DR. JOE LAUER, UW-MADISON AGRONOMY AND UWEX STATE CORN SPECIALIST
Corn yields have been increasing in Wisconsin at the rate of 2 bu/A*yr (USDA-NASS) and there is no indication that corn yields are plateauing. The highest recorded state average yield occurred in 2016 at 178 bu/A. In 2012, Jeff Laskowski (Portage county) recorded the highest corn yield in Wisconsin at 327 bu/A. In the Wisconsin NCGA Corn Yield Contest yields above 300 bu/A have been recorded 21 times.
“Yield gaps” are the difference between potential crop yield and actual farmer yield. Potential yield is defined as the yield of a hybrid when grown in environments to which it is adapted; with nutrients and water not limiting; and with pests, diseases, weeds, lodging, and other stresses effectively controlled. Previous corn yield gap estimates from around the world have ranged from 11 to 84%. Lower yield gaps are typically seen under irrigated conditions. It is not clear if potential yield is determined by soil type or if eliminating water and nutrient stresses is more important. Political boundaries and technology availability also affect potential yield.
The challenge in understanding a yield gap is determining potential yield. The gap depends upon the method used to estimate yield potential. Some researchers use crop modeling techniques, others use yield maps from precision farming, or various statistical techniques, or yields from ag research station experiments, etc. Regardless, potential yield is location specific. The larger the geographical scale used to estimate potential yield and farmer yield, the more difficult it is to estimate a yield gap and to identify management practices that reduce or eliminate the yield gap.
The NCGA Corn Yield Contest consists of three categories: rain-fed, irrigated and conservation tillage. Overall winners of the contest over time regardless of category were used to set the potential yield for corn. Although most winners in the NCGA contest are from southern Wisconsin where farmers use longer-season hybrids with greater yield potential, the overall record and 8 of 21 yields above 300 bu/A are from north central Wisconsin. USDA-NASS average corn yields were used for farmer yields.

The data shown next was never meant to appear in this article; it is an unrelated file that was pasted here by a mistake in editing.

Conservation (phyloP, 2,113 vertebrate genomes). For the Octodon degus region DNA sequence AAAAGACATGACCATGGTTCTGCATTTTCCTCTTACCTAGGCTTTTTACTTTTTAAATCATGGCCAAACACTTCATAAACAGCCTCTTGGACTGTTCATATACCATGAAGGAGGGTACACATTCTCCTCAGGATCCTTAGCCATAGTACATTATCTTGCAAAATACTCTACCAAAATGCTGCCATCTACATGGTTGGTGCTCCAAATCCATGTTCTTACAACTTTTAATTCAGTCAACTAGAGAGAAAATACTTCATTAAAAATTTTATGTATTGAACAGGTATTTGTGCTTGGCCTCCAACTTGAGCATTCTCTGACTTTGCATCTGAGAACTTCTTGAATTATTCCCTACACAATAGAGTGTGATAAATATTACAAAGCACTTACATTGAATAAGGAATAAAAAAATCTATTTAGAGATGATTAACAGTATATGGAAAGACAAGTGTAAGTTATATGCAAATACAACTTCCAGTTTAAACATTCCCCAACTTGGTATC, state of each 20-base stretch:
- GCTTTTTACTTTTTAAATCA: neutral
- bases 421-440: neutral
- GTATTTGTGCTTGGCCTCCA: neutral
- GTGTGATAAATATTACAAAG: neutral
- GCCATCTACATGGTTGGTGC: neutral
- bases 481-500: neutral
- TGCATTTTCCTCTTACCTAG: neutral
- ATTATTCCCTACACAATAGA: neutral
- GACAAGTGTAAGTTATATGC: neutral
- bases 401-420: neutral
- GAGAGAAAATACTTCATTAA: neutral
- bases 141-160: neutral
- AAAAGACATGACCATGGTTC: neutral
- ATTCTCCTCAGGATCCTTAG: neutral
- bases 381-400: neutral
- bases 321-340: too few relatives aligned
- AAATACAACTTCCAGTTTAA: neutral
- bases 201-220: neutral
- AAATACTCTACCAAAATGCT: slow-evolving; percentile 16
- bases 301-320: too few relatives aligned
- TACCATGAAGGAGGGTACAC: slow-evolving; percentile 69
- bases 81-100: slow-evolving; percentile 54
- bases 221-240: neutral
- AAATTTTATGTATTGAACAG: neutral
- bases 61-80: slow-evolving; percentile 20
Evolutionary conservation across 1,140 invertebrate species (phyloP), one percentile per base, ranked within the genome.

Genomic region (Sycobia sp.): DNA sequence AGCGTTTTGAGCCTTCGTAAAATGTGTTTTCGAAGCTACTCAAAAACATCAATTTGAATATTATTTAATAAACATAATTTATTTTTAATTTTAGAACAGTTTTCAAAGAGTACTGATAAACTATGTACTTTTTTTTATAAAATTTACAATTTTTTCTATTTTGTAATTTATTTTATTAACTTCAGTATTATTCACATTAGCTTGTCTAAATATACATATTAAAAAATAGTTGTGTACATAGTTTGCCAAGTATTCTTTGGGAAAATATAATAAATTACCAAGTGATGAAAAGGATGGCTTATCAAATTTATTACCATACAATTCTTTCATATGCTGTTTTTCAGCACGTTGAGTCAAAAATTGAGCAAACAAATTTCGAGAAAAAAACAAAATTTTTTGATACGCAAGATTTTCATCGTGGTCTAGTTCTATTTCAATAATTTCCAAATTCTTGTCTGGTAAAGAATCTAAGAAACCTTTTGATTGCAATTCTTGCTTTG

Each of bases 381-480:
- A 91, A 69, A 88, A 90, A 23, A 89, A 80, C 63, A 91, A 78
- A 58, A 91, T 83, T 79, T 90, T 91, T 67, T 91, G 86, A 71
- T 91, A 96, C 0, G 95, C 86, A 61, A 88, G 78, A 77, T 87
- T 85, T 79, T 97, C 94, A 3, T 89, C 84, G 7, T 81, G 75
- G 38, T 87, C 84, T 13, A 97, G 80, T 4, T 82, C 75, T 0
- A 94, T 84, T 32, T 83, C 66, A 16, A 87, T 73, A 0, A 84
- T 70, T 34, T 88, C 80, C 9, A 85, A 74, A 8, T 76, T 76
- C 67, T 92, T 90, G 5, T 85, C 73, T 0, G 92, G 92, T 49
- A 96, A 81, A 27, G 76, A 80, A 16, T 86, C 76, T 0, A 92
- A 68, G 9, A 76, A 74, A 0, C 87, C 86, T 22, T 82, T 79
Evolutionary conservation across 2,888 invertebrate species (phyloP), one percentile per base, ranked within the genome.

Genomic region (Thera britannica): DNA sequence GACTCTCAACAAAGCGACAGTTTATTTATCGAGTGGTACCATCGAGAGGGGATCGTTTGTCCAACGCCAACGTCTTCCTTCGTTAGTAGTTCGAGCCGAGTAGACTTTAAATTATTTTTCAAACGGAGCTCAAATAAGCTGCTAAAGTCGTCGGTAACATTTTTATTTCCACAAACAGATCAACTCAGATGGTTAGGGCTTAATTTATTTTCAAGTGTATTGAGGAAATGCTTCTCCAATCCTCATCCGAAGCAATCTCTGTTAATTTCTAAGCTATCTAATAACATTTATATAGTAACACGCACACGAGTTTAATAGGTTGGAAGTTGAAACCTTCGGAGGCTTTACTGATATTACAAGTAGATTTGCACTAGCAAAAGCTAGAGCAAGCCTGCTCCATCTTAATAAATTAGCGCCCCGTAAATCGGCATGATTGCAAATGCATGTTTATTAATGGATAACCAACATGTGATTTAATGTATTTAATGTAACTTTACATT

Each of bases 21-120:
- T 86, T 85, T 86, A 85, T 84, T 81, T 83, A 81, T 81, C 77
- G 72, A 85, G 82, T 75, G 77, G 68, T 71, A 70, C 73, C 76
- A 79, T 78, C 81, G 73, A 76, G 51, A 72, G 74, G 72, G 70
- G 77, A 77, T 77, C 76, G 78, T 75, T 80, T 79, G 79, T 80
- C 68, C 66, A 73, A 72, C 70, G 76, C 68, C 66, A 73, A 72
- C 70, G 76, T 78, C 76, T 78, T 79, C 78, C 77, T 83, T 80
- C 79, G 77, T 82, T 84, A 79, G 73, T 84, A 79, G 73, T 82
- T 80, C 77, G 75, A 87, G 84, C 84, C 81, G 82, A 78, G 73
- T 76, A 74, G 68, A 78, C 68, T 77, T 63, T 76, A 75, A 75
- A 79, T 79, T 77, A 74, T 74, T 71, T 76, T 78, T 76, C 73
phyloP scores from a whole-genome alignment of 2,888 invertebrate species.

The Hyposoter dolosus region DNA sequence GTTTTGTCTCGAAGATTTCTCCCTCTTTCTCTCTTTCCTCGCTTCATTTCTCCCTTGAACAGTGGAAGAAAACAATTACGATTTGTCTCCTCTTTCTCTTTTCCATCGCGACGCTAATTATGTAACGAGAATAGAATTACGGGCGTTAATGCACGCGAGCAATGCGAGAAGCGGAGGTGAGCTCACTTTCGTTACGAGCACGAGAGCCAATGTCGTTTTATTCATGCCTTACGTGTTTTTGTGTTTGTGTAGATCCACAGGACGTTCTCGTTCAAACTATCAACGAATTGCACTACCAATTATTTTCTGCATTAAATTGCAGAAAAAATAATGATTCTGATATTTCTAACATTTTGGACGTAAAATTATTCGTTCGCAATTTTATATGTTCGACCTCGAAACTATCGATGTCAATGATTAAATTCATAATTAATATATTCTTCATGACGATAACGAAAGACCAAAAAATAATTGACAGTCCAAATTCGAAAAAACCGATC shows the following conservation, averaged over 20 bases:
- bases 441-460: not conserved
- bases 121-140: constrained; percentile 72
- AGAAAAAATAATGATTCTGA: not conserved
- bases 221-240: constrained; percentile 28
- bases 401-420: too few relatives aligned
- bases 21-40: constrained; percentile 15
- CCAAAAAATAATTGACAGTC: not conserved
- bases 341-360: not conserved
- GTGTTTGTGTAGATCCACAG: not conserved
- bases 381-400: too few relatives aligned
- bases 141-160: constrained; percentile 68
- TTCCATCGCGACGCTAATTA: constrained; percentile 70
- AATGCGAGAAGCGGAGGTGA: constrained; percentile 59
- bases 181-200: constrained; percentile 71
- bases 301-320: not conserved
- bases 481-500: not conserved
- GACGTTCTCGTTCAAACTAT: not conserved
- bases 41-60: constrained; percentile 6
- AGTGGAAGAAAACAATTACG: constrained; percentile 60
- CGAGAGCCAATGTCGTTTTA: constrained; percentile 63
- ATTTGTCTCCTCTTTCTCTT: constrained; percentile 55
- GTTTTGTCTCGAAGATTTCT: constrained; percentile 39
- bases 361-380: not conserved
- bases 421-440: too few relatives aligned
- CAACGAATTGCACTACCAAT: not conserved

The regressions in Figure 1 show farmer and potential yield for Wisconsin. USDA-NASS yield (farmer yield) has increased from 96 bu/A in 1983 to 166 bu/A in 2018. The Wisconsin NCGA winners (potential yield) have increased yield from 184 to 320 bu/A. The yield gap in 1983 was 87 bu/A (47.6%), while the yield gap in 2018 was 155 bu/A (48.3%). The yield gap was widest in 2012 at 207 bu/A (63%) and narrowest in 1997 at 87 bu/A (40%). Clearly corn yields are increasing, however, the yield gap in 2018 is relatively the same as the yield gap in 1983 at about 48%. Surprisingly, the yield gap among NCGA categories is not statistically different (data not shown).
|Figure 1. Corn yield gap between USDA average yield (farmer yield) and winners of the Wisconsin NCGA yield contest (potential yield). Data derived from USDA-NASS and NCGA corn yield contest winners.|
Wisconsin corn production is a highly developed, sophisticated, high-yielding production system making it unlikely that variation exists in the availability of technology. Many farmers use the best technology available, however, some farmers choose not to employ the same level of technology as yield contest winners. At the farm level, yield gaps in many fields can be reduced by relatively simple changes in management practices. Yield maps are one way to identify yield gaps within a field and on your farm.
Article copied from Corn Agronomy Blog: http://wisccorn.blogspot.com/2019/03/B097.html